If the format is efficient and simple enough to handle, this seems good enough for me. ofcourse Microsoft is hardly an independend organisation, and i think these kinds of standards should be from such a organisation. Is the ODF more independend?
      • by SirTalon42 (751509) on Sunday March 05, 2006 @03:49PM (#14854311)
        OpenDocument Format was created by OASIS and is currently used as the default format in OpenOffice and KOffice (well KOffice 1.5 which uses it at the default format is a couple days away from being released, 1.4 supported OpenDocument natively though). I believe Gnome Office and other office suites are also implementing OpenDocument support.
        • by jZnat (793348) *
          I do recall reading that Abiword wasn't going to use ODF (specifically .odw and .otw) as its native format because it didn't do all it wanted to (whatever's in the .abiword XML format I'd assume). If GNOME Office is going to eventually get all its software to use ODF natively or at least up to par with its main format, that's a plus for ODF as well.

          At this point, a lot of office software supports ODF importing, and many of them support exporting as well, but MS Office lags behind as usual.
      • by WhiteWolf666 (145211) <sherwin AT amiran DOT us> on Sunday March 05, 2006 @03:50PM (#14854315) Homepage Journal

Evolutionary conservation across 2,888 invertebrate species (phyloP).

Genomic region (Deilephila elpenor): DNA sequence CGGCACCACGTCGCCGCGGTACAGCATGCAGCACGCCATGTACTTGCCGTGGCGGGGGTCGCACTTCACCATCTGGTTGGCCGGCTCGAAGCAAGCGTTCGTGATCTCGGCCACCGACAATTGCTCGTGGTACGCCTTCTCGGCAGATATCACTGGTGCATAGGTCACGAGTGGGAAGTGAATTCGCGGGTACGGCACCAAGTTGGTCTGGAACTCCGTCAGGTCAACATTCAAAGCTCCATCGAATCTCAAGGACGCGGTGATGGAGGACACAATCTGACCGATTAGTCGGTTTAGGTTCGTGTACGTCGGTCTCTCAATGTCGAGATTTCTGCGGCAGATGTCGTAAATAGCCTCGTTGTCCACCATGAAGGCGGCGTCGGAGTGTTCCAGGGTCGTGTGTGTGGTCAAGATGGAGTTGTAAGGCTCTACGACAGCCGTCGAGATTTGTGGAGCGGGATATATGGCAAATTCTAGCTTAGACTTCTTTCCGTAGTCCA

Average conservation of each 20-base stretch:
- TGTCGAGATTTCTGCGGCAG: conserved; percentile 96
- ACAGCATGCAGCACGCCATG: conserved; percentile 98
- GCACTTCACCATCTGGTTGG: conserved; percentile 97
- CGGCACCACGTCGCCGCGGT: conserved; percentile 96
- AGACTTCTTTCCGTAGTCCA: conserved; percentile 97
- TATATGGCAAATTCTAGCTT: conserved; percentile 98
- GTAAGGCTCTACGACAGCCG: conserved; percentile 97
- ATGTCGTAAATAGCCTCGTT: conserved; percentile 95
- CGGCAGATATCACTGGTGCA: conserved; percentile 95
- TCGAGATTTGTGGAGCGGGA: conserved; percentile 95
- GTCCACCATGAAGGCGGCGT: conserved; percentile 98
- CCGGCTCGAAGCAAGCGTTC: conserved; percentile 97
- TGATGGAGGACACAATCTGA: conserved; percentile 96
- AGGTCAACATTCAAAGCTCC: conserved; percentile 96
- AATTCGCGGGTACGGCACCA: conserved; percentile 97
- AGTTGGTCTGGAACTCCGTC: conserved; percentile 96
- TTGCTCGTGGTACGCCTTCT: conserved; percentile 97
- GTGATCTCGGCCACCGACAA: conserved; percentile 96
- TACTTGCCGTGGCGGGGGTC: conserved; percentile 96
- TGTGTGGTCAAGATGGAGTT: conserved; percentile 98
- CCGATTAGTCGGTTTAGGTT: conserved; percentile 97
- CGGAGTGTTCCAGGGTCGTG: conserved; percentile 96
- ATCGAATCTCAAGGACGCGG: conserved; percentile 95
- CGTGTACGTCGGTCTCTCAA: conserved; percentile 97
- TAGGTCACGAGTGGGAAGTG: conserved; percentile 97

The difference is Office XML cannot be used in OpenSource applications.

        Why? Although Microsoft grants you a license, you are not permitted to sublicense. As such, Office XML could never be used in a BSD or GPL, or any similar sublicensing Open Source scheme.

        Also, ODF was established by a consortium of companies, is 100% unpatent encumbered, and will most likely become an ISO standard for document distribution in the near future.

        Office XML is pretty open, but its not 100%. It's basically only usable by closed source projects, which is most likely Microsoft's intent.
        • by Anonymous Coward
          "Office XML is pretty open, but its not 100%. It's basically only usable by closed source projects, which is most likely Microsoft's intent."

          And it has no promise of future extendability that will be as "open" as the current MS proposal. It is Microsoft's usual tactic. People want an open compatible file format an Microsoft doesn't want to support it. What does that say: Microsoft doesn't listen to its customers and they put their intrested ahead of their customer. *sigh* What kind of business gets away